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Area families can ensure needy boys and girls around the world have a merrier holiday season by sending shoe box gifts through Operation Christmas Child. Dickinson's St. John Lutheran Church is serving as southwestern North Dakota's collection center. Approximately 275 shoe boxes were collected last year at the center, said coordinator Jodeen Myers. "It's such an awesome thing -- being able to touch the life of a child thousands of miles away you'll never meet and make a difference in their lives," she said. Operation Christmas Child is a project of Samaritan's Purse.
Dakota West Retired and Senior Volunteer Program Coordinator Beverly Hafele is looking for the next generation of volunteers. "RSVP is your invitation to serve," she said. "Basically, the next generation is the baby boomer generation. We're trying to have them become our volunteers," she added. Hafele took over the job as project coordinator three months ago. A native of Richardton, she graduated from Dickinson State University in 1994 and worked for the Western and Central Stark Soil Conservation District.
Effie Hondl of Dickinson is helping to keep the art of embroidery alive with her old-fashioned dish towels and table runners. "I learned to embroider when I was 16 at home. We had a lot of free time on the farm," she said. "I did sew clothes for the boys and dresses for the girls. I loved to patch. I could make something almost out of nothing if I set my mind to it." Embroidery is described as decorating fabric with designs stitched by needle and thread.
Michelle Orton wears many hats as the new director of client services for Dickinson's Community Action Partnership. Orton and her husband, Ty, moved to Dickinson this summer after he was named Dickinson State University's basketball coach. They are expecting their first child in November. Orton grew up in Los Angeles and moved to Colorado where she graduated from high school. She received a bachelor's degree in physical education from Southwestern College, Winfield, Kan.
Cassie Brydl, Dickinson, is teaching her children to cook and bake through the 4-H program. "We're always doing things together, no matter if its 4-H or other activities like hockey," she said. Cassie is married to Paul Brydl and they have four children, Kyleigh, who attends Berg Elementary, LeAnne and Marisella, who attend Roosevelt Elementary, and Kaleb, who is 4 years old. "We moved here from Orange County, Calif., 10 years ago.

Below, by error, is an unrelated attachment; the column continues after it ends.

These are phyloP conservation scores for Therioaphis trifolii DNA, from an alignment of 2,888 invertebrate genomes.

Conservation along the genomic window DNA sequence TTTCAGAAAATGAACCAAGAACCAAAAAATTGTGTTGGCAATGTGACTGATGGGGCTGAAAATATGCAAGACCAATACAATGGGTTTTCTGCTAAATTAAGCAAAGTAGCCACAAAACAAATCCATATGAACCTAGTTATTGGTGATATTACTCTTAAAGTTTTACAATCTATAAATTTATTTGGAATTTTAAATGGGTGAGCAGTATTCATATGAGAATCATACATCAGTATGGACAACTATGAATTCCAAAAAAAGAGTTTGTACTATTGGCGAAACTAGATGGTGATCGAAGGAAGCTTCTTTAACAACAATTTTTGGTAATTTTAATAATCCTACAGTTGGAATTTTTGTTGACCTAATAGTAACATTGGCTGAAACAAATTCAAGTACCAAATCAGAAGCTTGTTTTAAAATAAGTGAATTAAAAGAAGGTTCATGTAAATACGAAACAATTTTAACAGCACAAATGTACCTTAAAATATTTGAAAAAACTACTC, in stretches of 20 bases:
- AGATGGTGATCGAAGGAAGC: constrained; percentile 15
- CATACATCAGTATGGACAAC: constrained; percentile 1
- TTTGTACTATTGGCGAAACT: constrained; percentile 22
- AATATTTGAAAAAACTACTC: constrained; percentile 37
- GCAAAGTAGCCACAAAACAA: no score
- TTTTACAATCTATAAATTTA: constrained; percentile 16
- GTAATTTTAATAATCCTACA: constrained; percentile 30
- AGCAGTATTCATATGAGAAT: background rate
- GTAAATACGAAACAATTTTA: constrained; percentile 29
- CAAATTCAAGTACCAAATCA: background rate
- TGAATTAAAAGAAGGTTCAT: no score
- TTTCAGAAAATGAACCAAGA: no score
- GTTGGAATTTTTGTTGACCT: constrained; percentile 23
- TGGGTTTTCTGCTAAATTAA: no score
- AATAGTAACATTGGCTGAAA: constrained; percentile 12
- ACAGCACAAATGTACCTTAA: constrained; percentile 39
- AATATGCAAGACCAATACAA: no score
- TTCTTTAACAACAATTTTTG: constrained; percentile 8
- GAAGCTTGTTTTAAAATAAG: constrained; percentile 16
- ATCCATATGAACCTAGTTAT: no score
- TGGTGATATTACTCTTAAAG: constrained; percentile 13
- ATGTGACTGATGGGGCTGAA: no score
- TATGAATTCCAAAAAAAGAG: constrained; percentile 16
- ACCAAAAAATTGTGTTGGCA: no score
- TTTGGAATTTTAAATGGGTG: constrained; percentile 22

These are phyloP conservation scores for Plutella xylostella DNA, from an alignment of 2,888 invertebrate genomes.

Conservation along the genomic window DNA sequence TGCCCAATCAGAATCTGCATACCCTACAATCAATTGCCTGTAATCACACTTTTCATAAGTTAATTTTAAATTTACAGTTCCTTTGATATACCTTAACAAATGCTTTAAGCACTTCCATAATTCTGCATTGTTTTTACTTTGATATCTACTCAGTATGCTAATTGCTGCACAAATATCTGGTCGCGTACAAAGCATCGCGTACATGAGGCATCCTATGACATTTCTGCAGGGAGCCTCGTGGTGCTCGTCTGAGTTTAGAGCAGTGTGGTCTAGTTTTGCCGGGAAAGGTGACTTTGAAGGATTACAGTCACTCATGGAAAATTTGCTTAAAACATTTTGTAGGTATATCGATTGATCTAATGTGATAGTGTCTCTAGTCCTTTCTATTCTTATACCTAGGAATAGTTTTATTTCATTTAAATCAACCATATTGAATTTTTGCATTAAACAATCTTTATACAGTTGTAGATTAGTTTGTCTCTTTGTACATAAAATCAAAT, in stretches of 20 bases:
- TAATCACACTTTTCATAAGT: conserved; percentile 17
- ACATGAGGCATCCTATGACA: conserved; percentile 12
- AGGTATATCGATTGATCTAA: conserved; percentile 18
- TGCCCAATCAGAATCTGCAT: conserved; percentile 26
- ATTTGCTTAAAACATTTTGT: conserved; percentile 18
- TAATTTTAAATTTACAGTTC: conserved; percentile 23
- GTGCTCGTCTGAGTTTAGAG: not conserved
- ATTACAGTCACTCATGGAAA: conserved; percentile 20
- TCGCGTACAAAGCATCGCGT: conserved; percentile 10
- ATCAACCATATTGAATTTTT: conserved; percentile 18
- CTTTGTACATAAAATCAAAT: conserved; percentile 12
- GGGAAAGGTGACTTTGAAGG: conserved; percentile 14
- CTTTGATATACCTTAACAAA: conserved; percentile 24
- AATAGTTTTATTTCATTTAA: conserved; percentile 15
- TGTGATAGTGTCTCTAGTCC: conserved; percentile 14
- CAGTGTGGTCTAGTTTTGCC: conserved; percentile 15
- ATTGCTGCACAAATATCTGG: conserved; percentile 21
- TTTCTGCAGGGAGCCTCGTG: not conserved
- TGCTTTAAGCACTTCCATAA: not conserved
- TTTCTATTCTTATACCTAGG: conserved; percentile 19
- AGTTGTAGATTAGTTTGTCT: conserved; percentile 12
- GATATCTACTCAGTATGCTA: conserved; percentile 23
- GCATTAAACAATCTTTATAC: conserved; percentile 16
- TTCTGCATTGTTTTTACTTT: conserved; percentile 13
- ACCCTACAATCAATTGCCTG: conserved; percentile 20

Home sewing is more about fashion and creativity than ever before. To celebrate September as Sewing Month, extension agent Sharon Kickertz-Gerbig gives several reasons why sewing remains popular. "When I first started to sew, I learned to hem a dish towel and dresser scarf," she said. She probably made a gingham apron with cross stitch across the top. Today, youth is sewing T-shirts, shorts and carry bags. Some do pillows and quilts, she said. "It's a skill you can use a lot. Repairing a zipper, that's not hard.
The aroma of freshly baked peach kuchen filled the hallways of Dickinson's St. Benedict's Health Care Center as volunteers prepare for the 16th annual Autumn Fest on Sunday, Oct. 7. The day begins with a polka Mass at 10 a.m., followed by the ethnic dinner, bake sale and afternoon entertainment. "It's for the entire community. We want our residents to have a great day and to have lots of company.
The Dorcas Fall Benefit is featuring birdhouses as the table centerpieces this year. The benefit is from 2-4 p.m. on Thursday, Oct. 4, at the Dickinson Elks Lodge. "The birdhouses represent every month," said member Juanita Koppinger. The birdhouses come from the private collections of the members. The Halloween-themed house represents October, while a school is for September and the churches depict June as wedding month. "I've been trying to find placements to match them," she said. One of Koppinger's favorite birdhouses is ornately decorated with jewelry.
Louise Dukart is passing down a love of sewing to her children and grandchildren. "I started sewing when I was a member of 4-H," said Louise. "I learned how to sew from my mom when I was 7 or 8 years old." "We were more practical. I hemmed dish towels. We sewed chicken feed bags into shirts," she said. "We sewed our own dresses and skirts, sometimes pants. In those days, we weren't permitted to wear pants to school," she added. "In 1961, I bought my first sewing machine with my 4-H steer. I still have it and I still use it sometimes.